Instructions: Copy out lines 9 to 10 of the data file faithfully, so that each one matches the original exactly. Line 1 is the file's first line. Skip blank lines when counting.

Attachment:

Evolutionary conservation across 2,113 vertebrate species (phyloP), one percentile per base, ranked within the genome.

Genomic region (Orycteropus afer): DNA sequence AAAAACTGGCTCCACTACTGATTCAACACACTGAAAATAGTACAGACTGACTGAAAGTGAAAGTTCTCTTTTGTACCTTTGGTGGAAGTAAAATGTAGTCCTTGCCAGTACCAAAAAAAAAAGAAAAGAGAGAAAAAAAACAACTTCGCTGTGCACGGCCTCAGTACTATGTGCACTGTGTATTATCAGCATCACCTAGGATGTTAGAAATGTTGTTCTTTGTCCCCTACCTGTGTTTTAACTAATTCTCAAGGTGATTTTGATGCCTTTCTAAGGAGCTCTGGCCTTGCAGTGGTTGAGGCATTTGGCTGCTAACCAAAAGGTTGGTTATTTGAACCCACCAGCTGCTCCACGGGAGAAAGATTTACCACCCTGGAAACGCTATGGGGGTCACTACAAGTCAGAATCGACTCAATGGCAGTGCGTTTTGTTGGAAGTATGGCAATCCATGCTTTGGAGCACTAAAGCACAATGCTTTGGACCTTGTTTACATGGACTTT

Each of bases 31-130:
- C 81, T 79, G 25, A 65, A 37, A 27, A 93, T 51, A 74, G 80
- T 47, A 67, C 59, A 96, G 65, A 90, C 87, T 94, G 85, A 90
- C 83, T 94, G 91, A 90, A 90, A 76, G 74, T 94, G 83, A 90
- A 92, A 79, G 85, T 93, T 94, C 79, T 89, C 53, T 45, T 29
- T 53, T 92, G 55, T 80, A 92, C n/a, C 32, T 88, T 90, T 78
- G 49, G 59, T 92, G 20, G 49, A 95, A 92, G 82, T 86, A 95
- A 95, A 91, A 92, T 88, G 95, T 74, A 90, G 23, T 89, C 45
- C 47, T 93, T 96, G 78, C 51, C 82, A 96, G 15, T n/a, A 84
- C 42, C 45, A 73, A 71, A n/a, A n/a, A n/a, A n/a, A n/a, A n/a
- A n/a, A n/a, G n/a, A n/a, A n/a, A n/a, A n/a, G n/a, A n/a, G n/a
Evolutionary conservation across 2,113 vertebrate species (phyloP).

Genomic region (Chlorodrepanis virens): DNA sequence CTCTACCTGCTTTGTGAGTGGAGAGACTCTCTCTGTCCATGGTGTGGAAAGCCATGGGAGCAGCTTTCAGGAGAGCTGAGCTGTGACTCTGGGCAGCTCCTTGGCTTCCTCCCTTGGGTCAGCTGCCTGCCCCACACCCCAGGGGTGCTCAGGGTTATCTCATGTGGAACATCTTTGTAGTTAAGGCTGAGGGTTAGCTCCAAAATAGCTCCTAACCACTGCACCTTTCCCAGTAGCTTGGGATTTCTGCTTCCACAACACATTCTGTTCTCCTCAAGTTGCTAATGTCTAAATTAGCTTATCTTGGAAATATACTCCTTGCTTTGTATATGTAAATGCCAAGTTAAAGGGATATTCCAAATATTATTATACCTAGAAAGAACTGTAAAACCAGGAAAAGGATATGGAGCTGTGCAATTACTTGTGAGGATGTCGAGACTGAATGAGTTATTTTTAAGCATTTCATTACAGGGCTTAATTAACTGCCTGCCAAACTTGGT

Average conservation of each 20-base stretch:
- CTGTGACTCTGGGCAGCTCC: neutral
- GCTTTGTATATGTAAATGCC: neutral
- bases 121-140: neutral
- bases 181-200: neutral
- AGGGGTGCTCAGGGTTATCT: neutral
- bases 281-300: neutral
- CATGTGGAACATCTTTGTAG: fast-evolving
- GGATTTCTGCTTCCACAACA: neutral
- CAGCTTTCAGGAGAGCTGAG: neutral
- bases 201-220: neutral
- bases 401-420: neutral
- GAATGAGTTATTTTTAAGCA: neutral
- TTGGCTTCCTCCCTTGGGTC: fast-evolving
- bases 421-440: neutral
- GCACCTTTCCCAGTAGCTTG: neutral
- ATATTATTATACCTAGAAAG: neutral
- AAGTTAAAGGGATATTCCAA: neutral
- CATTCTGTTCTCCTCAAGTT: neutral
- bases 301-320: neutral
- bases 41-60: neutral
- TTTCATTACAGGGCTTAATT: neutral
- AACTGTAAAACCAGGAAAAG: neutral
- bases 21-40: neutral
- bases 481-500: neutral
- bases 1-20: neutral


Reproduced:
- G 49, G 59, T 92, G 20, G 49, A 95, A 92, G 82, T 86, A 95
- A 95, A 91, A 92, T 88, G 95, T 74, A 90, G 23, T 89, C 45